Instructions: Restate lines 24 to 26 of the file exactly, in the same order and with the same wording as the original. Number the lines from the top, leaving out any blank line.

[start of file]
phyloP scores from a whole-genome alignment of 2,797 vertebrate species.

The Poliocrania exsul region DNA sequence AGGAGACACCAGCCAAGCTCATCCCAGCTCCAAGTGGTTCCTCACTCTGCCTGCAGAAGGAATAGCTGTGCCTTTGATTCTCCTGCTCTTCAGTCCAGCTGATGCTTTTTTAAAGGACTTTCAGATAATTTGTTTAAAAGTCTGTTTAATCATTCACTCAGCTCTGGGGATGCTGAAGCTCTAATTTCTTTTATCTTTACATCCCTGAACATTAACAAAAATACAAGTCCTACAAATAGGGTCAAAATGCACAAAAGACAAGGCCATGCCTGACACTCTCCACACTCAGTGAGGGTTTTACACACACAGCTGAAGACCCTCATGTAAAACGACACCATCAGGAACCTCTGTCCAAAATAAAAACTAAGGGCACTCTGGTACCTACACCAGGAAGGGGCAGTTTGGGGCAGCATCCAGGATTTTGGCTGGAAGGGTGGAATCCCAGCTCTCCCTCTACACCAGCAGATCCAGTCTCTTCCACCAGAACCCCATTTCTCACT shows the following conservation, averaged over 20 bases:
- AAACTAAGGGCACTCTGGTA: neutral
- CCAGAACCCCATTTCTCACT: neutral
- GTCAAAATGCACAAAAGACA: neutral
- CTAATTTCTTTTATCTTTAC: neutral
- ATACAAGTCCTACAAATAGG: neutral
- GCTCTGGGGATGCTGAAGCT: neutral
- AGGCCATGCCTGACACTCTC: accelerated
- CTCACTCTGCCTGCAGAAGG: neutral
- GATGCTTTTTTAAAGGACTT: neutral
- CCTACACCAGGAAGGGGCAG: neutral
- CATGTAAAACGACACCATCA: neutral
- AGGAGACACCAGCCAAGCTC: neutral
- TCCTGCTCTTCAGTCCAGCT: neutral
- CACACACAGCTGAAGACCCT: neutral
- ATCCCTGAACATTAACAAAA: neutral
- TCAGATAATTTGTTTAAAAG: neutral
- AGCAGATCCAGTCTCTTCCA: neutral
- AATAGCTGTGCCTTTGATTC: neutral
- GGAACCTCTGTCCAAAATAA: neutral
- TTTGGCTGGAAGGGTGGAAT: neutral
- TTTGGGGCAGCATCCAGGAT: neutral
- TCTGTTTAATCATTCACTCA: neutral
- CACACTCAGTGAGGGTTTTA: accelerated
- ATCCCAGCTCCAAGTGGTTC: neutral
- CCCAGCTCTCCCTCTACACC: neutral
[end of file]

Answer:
- TCTGTTTAATCATTCACTCA: neutral
- CACACTCAGTGAGGGTTTTA: accelerated
- ATCCCAGCTCCAAGTGGTTC: neutral